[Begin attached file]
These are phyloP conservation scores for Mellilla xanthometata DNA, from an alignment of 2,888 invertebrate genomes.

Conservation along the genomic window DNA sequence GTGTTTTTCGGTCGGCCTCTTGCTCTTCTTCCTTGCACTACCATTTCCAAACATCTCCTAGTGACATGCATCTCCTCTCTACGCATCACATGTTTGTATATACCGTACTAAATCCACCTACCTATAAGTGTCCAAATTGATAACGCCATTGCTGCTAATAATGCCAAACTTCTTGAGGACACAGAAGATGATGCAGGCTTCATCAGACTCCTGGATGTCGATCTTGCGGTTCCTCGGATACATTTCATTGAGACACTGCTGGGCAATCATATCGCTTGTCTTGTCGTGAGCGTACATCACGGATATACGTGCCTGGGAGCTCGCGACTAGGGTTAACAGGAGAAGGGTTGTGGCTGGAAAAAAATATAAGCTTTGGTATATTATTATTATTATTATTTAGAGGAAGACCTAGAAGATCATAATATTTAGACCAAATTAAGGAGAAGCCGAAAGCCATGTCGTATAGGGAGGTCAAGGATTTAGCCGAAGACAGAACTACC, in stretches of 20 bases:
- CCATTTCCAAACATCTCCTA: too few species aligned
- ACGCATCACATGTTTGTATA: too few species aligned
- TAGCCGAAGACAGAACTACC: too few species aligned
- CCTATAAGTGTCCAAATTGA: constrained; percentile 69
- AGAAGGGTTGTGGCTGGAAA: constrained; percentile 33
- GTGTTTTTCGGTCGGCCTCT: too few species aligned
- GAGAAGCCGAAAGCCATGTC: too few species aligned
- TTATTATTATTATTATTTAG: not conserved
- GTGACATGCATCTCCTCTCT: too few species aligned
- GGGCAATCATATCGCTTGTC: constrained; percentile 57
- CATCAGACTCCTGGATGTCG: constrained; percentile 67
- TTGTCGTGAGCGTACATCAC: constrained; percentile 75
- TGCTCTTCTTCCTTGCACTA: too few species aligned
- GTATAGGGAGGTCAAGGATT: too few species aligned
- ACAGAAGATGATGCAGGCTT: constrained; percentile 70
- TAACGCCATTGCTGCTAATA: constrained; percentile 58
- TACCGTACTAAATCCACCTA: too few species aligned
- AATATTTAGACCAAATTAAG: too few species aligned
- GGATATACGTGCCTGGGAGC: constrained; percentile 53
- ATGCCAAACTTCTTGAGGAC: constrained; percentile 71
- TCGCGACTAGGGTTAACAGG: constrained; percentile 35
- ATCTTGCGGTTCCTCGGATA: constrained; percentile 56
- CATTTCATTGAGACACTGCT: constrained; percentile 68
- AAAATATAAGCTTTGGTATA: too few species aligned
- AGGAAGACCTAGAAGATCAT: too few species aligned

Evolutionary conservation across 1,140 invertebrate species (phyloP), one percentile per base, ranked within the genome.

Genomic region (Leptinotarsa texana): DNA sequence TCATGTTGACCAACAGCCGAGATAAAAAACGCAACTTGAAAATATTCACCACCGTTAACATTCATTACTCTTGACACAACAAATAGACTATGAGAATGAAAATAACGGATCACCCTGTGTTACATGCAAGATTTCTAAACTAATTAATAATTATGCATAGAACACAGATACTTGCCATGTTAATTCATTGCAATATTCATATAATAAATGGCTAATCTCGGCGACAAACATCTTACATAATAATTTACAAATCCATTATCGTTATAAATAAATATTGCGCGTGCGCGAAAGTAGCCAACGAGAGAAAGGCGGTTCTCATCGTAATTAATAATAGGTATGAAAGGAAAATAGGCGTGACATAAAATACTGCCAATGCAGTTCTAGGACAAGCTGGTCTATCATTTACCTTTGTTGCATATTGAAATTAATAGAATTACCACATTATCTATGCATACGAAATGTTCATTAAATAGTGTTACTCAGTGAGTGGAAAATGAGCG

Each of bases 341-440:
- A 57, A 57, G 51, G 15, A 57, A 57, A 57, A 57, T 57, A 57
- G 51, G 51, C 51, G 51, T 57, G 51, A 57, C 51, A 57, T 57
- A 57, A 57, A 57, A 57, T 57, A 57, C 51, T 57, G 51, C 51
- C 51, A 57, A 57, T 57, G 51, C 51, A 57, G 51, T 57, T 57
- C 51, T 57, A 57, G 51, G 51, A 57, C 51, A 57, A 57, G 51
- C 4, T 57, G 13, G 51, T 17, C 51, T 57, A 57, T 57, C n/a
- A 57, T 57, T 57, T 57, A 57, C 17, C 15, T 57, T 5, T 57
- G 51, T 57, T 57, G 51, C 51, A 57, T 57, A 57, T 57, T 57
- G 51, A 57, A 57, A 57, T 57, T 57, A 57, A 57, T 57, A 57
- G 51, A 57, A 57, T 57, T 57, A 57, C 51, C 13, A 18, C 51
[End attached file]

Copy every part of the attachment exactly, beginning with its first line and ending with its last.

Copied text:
These are phyloP conservation scores for Mellilla xanthometata DNA, from an alignment of 2,888 invertebrate genomes.

Conservation along the genomic window DNA sequence GTGTTTTTCGGTCGGCCTCTTGCTCTTCTTCCTTGCACTACCATTTCCAAACATCTCCTAGTGACATGCATCTCCTCTCTACGCATCACATGTTTGTATATACCGTACTAAATCCACCTACCTATAAGTGTCCAAATTGATAACGCCATTGCTGCTAATAATGCCAAACTTCTTGAGGACACAGAAGATGATGCAGGCTTCATCAGACTCCTGGATGTCGATCTTGCGGTTCCTCGGATACATTTCATTGAGACACTGCTGGGCAATCATATCGCTTGTCTTGTCGTGAGCGTACATCACGGATATACGTGCCTGGGAGCTCGCGACTAGGGTTAACAGGAGAAGGGTTGTGGCTGGAAAAAAATATAAGCTTTGGTATATTATTATTATTATTATTTAGAGGAAGACCTAGAAGATCATAATATTTAGACCAAATTAAGGAGAAGCCGAAAGCCATGTCGTATAGGGAGGTCAAGGATTTAGCCGAAGACAGAACTACC, in stretches of 20 bases:
- CCATTTCCAAACATCTCCTA: too few species aligned
- ACGCATCACATGTTTGTATA: too few species aligned
- TAGCCGAAGACAGAACTACC: too few species aligned
- CCTATAAGTGTCCAAATTGA: constrained; percentile 69
- AGAAGGGTTGTGGCTGGAAA: constrained; percentile 33
- GTGTTTTTCGGTCGGCCTCT: too few species aligned
- GAGAAGCCGAAAGCCATGTC: too few species aligned
- TTATTATTATTATTATTTAG: not conserved
- GTGACATGCATCTCCTCTCT: too few species aligned
- GGGCAATCATATCGCTTGTC: constrained; percentile 57
- CATCAGACTCCTGGATGTCG: constrained; percentile 67
- TTGTCGTGAGCGTACATCAC: constrained; percentile 75
- TGCTCTTCTTCCTTGCACTA: too few species aligned
- GTATAGGGAGGTCAAGGATT: too few species aligned
- ACAGAAGATGATGCAGGCTT: constrained; percentile 70
- TAACGCCATTGCTGCTAATA: constrained; percentile 58
- TACCGTACTAAATCCACCTA: too few species aligned
- AATATTTAGACCAAATTAAG: too few species aligned
- GGATATACGTGCCTGGGAGC: constrained; percentile 53
- ATGCCAAACTTCTTGAGGAC: constrained; percentile 71
- TCGCGACTAGGGTTAACAGG: constrained; percentile 35
- ATCTTGCGGTTCCTCGGATA: constrained; percentile 56
- CATTTCATTGAGACACTGCT: constrained; percentile 68
- AAAATATAAGCTTTGGTATA: too few species aligned
- AGGAAGACCTAGAAGATCAT: too few species aligned

Evolutionary conservation across 1,140 invertebrate species (phyloP), one percentile per base, ranked within the genome.

Genomic region (Leptinotarsa texana): DNA sequence TCATGTTGACCAACAGCCGAGATAAAAAACGCAACTTGAAAATATTCACCACCGTTAACATTCATTACTCTTGACACAACAAATAGACTATGAGAATGAAAATAACGGATCACCCTGTGTTACATGCAAGATTTCTAAACTAATTAATAATTATGCATAGAACACAGATACTTGCCATGTTAATTCATTGCAATATTCATATAATAAATGGCTAATCTCGGCGACAAACATCTTACATAATAATTTACAAATCCATTATCGTTATAAATAAATATTGCGCGTGCGCGAAAGTAGCCAACGAGAGAAAGGCGGTTCTCATCGTAATTAATAATAGGTATGAAAGGAAAATAGGCGTGACATAAAATACTGCCAATGCAGTTCTAGGACAAGCTGGTCTATCATTTACCTTTGTTGCATATTGAAATTAATAGAATTACCACATTATCTATGCATACGAAATGTTCATTAAATAGTGTTACTCAGTGAGTGGAAAATGAGCG

Each of bases 341-440:
- A 57, A 57, G 51, G 15, A 57, A 57, A 57, A 57, T 57, A 57
- G 51, G 51, C 51, G 51, T 57, G 51, A 57, C 51, A 57, T 57
- A 57, A 57, A 57, A 57, T 57, A 57, C 51, T 57, G 51, C 51
- C 51, A 57, A 57, T 57, G 51, C 51, A 57, G 51, T 57, T 57
- C 51, T 57, A 57, G 51, G 51, A 57, C 51, A 57, A 57, G 51
- C 4, T 57, G 13, G 51, T 17, C 51, T 57, A 57, T 57, C n/a
- A 57, T 57, T 57, T 57, A 57, C 17, C 15, T 57, T 5, T 57
- G 51, T 57, T 57, G 51, C 51, A 57, T 57, A 57, T 57, T 57
- G 51, A 57, A 57, A 57, T 57, T 57, A 57, A 57, T 57, A 57
- G 51, A 57, A 57, T 57, T 57, A 57, C 51, C 13, A 18, C 51